Over coffee in Baton Rouge, Hochschild meets Dr. Paul Templet, a chemical physicist from the area who used to teach at Louisiana State University and run the Louisiana Department of Environmental Quality. Hochschild wants to understand Louisianan conservatives’ faith in the logic of “the more oil, the more jobs.” Presumably, these jobs would boost people’s income and make government aid unnecessary, but Hochschild has visited Dr. Templet to ask if the logic really works. When he tells her that “less than 10 percent” of Louisiana jobs are in the oil industry, she is shocked. Oil jobs, it turns out, are increasingly automated; the ones that remain are mostly temporary construction jobs filled by out-of-state workers.
Hochschild expects that Louisianans’ loyalty to oil has some basis in fact, which explains her shock when Templet tells her that their jobs largely do not depend on the oil industry. It is becoming more and more apparent to Hochschild that this loyalty is based on feeling rather than facts. Their faith that the free market will bring them economic success is one main reason they reject government regulations on oil companies.
Hochschild wonders whether lawmakers might prioritize oil because it brings in so much tax revenue. While “it was the largest single source of revenue,” oil money only made up 14% of the state’s budget, and Governor Bobby Jindal—who received half a million dollars in campaign contributions from oil executives—slashed taxes on oil companies between 2008 and 2012 and paid for these tax breaks by cutting 30,000 public sector jobs. Furthermore, the agency responsible for making sure that oil companies pay their taxes “has close ties with the industry” and “performed no audits at all” between 2010 and 2013.
Hochschild again seeks an empirical explanation for the Louisiana government’s behavior but finds that the facts fall short: under Jindal, the government actually prioritized the redistribution of wealth—to oil companies rather than to the needy. As governor, Jindal fulfilled Louisianans’ desire to rid themselves of regulation by letting his state government crumble, hurting citizens in the process.
Hochschild and Dr. Templet start on “a second round of coffee and a second layer of revelations.” Templet explains that oil also displaces jobs in other industries, like fishing and tourism, which were “severely hurt” after the Deepwater Horizon spill. Contrary to popular belief, Hochschild explains that “oil wages don’t trickle down; they leak out.” Dr. Templet explains that most of the profits go to executives who live nowhere near Louisiana, and most of the temporary construction workers that build the oil infrastructure send their incomes back home, out of the state. In fact, he says, oil has done nothing to benefit Louisiana’s economy in the short or long term.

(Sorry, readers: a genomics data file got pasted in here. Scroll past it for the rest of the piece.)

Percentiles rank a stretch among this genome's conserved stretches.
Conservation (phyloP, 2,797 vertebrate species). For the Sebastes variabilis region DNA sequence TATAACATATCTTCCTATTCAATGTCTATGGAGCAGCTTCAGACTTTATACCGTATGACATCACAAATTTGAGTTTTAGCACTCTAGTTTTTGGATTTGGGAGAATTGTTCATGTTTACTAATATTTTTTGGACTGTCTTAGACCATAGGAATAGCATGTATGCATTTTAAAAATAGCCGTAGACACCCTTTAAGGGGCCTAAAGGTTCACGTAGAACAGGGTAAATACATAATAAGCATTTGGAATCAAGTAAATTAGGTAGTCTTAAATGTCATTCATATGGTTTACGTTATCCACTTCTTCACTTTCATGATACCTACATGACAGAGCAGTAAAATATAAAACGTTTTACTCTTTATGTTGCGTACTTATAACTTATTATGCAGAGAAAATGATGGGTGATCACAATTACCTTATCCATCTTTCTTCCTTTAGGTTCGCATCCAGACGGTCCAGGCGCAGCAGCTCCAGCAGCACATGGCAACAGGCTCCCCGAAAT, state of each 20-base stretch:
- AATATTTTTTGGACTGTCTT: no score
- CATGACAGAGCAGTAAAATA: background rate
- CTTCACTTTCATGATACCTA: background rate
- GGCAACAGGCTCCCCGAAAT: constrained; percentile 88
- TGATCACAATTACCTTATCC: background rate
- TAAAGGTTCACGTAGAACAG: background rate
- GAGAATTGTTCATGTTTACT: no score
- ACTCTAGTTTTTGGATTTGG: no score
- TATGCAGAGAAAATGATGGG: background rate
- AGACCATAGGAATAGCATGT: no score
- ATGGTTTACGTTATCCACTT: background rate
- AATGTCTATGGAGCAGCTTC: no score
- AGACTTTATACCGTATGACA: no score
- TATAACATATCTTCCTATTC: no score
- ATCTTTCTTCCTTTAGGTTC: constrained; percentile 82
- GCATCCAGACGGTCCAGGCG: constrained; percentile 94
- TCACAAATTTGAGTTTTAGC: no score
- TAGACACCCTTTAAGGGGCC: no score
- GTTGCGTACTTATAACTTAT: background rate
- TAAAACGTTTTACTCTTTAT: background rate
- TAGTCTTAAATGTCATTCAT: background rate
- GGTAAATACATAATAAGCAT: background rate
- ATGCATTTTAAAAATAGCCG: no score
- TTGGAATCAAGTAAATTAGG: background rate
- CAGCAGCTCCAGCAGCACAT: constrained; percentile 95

Although Louisianans see oil as their state’s economic savior, the evidence contradicts this belief. The opportunities oil creates are not accessible to the majority of working Louisianans, and the way oil wealth flows to the top reflects the broader trends Hochschild sees in contemporary capitalism, which lead workers to see declining wages and increasingly fall behind in their progress toward the American Dream.
Hochschild calls Louisiana’s strategy for economic growth the “low road” approach: by creating conditions that make it cheaper to do business, Louisiana hopes “to get industry that exists somewhere else” to move. In contrast, a “high road” strategy would try “to stimulate new jobs by creating an attractive public sector.” Hochschild argues that the Tea Party chooses the “low road” but progressive states like California choose the “high road.”
By putting the market before the government, “low road” approaches help multinational corporations use cheap foreign labor to maximize their profits and pressure governments into letting companies use their resources with the promise of economic progress. Ultimately, these companies fail to deliver the progress they promised but fund political campaigns to sustain their economic dominance.
Hochschild and Templet order yet another round of coffee, and she asks him about the idea that “you must choose between jobs or a clean environment.” He tells her about a 1992 MIT study showing that stricter environmental regulations actually correlate with faster economic growth in the United States and a 2016 study that proved the same thing across the globe. She wonders why her conservative friends have not heard about this new “growing consensus” among economists.